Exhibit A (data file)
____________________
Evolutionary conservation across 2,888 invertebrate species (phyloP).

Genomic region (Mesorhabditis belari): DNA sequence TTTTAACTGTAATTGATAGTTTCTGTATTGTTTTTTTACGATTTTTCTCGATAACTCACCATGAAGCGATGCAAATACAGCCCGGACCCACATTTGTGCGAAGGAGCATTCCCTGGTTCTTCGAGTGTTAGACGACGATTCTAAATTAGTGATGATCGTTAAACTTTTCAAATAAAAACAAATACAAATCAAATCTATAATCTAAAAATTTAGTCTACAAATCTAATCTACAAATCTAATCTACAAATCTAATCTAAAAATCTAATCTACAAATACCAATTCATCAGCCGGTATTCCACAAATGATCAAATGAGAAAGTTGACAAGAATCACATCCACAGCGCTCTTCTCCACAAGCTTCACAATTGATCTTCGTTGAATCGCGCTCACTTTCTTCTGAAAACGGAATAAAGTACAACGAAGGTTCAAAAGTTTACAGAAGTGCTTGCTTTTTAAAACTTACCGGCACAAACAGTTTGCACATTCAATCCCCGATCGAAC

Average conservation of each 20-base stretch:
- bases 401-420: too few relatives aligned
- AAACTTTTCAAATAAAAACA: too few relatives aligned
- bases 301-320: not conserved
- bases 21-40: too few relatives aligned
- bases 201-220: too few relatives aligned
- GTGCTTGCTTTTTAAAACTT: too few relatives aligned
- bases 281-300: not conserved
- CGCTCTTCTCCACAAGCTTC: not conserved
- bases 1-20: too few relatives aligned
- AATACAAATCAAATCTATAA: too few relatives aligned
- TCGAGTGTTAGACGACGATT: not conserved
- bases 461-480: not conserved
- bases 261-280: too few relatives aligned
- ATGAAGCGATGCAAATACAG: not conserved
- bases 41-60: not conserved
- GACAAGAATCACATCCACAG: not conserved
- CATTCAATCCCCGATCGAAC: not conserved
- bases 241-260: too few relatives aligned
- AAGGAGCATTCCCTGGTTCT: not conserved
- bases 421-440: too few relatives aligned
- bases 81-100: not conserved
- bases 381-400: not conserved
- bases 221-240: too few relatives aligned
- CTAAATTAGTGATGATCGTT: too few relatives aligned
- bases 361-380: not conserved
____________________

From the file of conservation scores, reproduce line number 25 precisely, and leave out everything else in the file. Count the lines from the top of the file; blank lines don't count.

- bases 381-400: not conserved